We now know who will form the next Scottish Government in the wake of the election, though we are no clearer about our constitutional future.
Amid the campaign hubbub about referendums and recovery, however, some other issues did surface. One that became something of a bandwagon was the future of the not proven verdict.
This curious feature of our criminal trials (which has been shown, contrary to supposition, not to have been the original Scottish acquittal verdict) sharply divides opinion. It also generates much misunderstanding. Opponents attack it as used by juries as a get-out from facing up to whether to convict, and blame it in particular for the low conviction rate in rape and analogous offences – though it has featured notoriously in other cases also. Defence lawyers claim, very plausibly, that its use indicates a doubt such that the only proper alternative is a not guilty verdict, even if a jury might hesitate to apply that term to the accused – yet the 2019 jury research report concluded that removing not proven might result in more guilty verdicts.
It has to be said, however, that the status quo is difficult to defend. Juries are told they have the choice of three verdicts, but are not allowed to have the two acquittal verdicts explained, except that they both have the same effect. It is not surprising that the 2019 research also found a level of confusion, for example that some jurors believe that not proven leaves open the possibility of a retrial.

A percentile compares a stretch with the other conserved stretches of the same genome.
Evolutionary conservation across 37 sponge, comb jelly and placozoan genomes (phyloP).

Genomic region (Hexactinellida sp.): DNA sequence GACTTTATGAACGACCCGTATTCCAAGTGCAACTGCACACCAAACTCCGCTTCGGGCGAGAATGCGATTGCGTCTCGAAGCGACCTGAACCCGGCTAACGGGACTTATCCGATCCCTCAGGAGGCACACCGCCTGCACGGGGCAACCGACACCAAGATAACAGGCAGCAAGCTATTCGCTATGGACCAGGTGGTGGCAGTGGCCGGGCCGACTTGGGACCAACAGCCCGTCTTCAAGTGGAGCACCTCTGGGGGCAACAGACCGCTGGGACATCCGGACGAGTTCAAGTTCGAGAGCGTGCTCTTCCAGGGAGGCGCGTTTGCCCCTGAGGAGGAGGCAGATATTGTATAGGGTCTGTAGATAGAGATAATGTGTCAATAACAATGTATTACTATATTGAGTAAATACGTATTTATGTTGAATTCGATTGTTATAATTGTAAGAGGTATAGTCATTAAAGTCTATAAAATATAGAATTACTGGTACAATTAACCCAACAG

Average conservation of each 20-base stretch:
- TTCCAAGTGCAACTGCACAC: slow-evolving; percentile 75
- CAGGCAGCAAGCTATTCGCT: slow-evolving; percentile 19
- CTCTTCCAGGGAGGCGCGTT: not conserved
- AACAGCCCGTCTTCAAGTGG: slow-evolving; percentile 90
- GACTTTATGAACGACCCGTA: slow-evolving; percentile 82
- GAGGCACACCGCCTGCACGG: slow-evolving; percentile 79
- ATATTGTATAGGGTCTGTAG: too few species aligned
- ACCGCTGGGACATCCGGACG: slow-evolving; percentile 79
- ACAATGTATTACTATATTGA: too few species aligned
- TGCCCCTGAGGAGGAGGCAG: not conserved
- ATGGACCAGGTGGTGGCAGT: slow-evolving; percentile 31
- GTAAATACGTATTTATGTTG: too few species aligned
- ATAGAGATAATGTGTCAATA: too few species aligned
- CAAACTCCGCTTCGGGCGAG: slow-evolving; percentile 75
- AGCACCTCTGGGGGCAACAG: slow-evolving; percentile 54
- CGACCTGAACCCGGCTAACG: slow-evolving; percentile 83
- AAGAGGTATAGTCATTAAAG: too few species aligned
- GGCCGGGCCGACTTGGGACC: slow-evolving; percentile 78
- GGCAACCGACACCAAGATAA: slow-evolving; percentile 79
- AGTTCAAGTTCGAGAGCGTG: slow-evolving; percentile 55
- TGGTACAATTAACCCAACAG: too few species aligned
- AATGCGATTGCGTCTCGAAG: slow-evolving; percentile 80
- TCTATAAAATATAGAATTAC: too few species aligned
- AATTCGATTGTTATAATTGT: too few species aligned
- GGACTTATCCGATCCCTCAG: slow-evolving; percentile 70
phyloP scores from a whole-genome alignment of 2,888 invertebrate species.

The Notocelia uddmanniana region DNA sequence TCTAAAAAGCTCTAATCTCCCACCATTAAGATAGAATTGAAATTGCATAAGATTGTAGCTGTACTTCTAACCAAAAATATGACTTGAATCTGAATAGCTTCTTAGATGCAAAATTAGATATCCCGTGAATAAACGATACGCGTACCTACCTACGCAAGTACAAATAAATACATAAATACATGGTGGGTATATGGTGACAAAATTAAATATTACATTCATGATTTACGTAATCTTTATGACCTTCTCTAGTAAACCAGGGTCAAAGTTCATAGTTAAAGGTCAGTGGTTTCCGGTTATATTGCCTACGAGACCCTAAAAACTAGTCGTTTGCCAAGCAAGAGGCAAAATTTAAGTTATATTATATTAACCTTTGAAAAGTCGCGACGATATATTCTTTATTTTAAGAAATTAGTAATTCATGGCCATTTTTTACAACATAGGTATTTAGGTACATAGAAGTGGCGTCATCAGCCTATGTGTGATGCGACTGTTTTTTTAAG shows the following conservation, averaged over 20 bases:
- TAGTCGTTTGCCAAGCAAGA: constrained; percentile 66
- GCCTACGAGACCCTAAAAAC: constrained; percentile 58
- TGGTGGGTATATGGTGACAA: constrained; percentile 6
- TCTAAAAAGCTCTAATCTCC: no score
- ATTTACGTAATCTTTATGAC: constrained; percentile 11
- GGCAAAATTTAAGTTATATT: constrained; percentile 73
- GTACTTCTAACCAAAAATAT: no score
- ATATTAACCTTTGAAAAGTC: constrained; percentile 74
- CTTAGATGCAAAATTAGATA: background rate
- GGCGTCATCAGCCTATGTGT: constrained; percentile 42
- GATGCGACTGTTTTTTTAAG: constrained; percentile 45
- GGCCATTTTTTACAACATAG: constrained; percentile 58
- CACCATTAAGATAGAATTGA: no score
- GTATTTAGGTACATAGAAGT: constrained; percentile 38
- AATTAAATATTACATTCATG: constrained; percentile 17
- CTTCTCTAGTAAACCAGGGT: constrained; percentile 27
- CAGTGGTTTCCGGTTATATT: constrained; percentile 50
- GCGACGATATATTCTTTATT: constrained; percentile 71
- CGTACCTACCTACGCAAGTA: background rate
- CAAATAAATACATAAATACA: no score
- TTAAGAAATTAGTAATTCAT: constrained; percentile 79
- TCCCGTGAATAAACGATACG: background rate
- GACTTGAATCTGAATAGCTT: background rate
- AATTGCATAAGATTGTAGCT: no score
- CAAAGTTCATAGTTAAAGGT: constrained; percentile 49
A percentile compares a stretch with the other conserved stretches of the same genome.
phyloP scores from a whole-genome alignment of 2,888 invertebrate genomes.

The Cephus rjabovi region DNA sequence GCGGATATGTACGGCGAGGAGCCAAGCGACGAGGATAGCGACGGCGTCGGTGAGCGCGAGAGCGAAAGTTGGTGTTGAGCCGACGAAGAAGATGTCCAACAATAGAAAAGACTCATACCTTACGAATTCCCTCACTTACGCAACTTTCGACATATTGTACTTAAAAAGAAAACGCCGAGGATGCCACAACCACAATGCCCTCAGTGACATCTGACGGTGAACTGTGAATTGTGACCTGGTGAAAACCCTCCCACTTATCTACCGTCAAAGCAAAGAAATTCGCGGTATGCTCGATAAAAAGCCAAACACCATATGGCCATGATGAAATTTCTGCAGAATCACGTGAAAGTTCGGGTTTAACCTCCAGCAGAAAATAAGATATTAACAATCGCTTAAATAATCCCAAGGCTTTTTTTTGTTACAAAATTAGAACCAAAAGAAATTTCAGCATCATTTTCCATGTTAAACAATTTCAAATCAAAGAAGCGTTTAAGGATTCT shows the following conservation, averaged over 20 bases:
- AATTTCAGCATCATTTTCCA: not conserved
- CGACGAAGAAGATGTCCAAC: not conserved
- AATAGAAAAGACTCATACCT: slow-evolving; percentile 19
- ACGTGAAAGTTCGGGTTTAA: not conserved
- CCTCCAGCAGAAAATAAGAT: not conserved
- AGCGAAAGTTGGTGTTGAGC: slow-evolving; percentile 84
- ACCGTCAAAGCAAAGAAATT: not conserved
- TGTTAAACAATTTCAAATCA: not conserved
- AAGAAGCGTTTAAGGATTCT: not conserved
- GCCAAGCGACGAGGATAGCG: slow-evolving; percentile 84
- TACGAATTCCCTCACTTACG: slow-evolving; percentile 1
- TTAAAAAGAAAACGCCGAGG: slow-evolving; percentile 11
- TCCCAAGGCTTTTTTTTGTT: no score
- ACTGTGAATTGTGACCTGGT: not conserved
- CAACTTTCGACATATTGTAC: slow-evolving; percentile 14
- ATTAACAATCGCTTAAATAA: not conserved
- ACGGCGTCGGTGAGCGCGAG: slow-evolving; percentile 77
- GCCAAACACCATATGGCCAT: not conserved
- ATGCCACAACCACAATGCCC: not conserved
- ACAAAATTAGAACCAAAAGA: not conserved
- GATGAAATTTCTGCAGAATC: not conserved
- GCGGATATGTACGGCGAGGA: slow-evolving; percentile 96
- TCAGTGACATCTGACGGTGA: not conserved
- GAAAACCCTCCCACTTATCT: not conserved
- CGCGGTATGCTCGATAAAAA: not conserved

Hence some senior voices within the profession also regard the present position as indefensible, such as the recently retired Lord Uist, who has written that the existence of two acquittal verdicts is “indefensible in logic and in common sense”. And hence the continuing campaign to abolish not proven, reflected in varying party election promises to do so or at least to review its future.
So change may be coming. But are there alternatives? A minority view, perhaps the legal purist position, is to have the two verdicts, proven or not proven. That, I suspect, would not resonate so readily with juries, who should at least have little difficulty with the concept of guilty/ not guilty. But I am initially attracted to one suggestion I saw recently, that we adopt the two verdicts of “proven guilty” and “not proven guilty”. That might help juries to focus on the correct legal approach, while providing two clear alternatives.
Some might question whether it would sit with the presumption of innocence. That, however, is also a criticism of the present position. The alternative of course is guilty and not guilty, which brings us back to where we came in. We do not live in a perfect world.